Farewell to David Shribman. The Globe's soon-to-be-former Washington-bureau chief, David Shribman, has his last weekly "National Perspective" column in today's edition. It's a moving piece about his uncle, who was killed on a PT boat in World War II, and the relevance of his heroism to the all-but-certain war with Iraq. Whether you agree with Shribman's conclusion will depend, in part, on where you stand on President Bush's aggressive foreign policy:
At stake are not only the freedoms that the nation was founded on and the freedoms that generations of Americans have fought to add to our national culture, but also, as the World War II generation used to put it in an evocative shorthand, the right to boo the Dodgers. At stake are all those things, plus -- and this is what makes our home-front war different -- the right to go to a Dodgers game or to the mall or to the airport in safety.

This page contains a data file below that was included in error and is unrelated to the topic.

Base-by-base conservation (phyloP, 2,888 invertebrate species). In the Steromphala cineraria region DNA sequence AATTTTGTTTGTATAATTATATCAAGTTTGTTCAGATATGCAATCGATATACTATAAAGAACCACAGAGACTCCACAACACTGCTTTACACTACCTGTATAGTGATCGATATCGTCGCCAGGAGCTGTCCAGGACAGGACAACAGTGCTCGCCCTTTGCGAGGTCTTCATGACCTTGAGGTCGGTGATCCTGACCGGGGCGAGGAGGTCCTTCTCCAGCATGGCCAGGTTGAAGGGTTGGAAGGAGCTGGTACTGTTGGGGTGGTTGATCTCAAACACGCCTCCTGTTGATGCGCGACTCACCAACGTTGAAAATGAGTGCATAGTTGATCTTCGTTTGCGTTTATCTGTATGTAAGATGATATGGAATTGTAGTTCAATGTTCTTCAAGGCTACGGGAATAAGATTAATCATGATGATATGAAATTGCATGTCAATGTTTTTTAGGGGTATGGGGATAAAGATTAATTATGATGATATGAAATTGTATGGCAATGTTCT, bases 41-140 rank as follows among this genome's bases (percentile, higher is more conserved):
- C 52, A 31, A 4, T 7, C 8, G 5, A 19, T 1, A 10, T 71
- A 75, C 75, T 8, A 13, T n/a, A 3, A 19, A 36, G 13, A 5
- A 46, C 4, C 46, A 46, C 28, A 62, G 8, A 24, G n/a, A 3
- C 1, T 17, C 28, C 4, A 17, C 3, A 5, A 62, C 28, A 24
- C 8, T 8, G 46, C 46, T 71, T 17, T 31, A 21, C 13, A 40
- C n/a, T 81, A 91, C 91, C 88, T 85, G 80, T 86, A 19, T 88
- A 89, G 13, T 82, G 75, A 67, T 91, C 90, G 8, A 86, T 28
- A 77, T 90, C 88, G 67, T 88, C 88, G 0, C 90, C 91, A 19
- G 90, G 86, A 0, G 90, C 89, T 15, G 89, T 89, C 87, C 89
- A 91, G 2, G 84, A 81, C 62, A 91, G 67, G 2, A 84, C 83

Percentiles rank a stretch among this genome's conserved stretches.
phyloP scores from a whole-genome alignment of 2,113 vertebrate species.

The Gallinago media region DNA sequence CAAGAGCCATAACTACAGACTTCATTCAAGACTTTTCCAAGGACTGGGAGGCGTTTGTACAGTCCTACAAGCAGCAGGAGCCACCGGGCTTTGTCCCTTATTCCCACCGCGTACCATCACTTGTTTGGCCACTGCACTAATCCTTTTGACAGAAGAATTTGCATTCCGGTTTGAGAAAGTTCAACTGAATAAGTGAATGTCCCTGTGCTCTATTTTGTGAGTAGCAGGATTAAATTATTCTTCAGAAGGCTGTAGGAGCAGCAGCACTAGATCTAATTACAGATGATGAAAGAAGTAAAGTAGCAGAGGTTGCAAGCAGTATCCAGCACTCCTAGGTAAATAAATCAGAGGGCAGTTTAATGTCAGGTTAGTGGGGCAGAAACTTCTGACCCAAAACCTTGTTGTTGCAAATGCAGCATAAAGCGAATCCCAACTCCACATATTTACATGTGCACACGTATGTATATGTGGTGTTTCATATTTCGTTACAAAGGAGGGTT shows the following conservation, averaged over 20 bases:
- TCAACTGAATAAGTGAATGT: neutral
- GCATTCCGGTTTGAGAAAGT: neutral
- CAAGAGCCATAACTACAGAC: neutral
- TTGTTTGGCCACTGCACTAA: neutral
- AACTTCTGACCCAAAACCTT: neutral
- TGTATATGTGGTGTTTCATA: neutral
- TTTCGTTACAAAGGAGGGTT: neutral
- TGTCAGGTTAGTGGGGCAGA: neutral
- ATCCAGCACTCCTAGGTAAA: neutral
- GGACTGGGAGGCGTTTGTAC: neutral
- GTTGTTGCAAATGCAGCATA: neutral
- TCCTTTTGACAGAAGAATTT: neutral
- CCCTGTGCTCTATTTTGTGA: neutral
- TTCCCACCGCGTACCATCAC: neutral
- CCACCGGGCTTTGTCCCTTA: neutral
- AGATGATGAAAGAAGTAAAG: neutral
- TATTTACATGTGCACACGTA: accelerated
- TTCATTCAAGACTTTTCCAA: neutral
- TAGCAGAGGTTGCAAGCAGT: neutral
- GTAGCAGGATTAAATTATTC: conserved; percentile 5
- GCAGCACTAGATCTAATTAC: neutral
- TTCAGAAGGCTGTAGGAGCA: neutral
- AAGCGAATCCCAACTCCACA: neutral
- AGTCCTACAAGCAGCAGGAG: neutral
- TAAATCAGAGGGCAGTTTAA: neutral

I don't buy Shribman's notion -- suggested but not quite explicitly stated -- that Bush's eagerness to launch a pre-emptive strike against Saddam Hussein is the moral equivalent of World War II. But his appreciation for his uncle's sacrifice is beyond argument.
Shribman now assumes the reins as executive editor of the Pittsburgh Post-Gazette, and will continue writing a weekly column. According to the Globe, that column will appear on the Globe's op-ed page "periodically." Well, gee. Shribman is one of a tiny handful of columnists ever to win a Pulitzer Prize for the Globe, and he's got local roots as well, having grown up on the North Shore. If the man's going to write a weekly column, you'd think it would be a no-brainer for Globe editorial-page editor Renée Loth to run 'em all.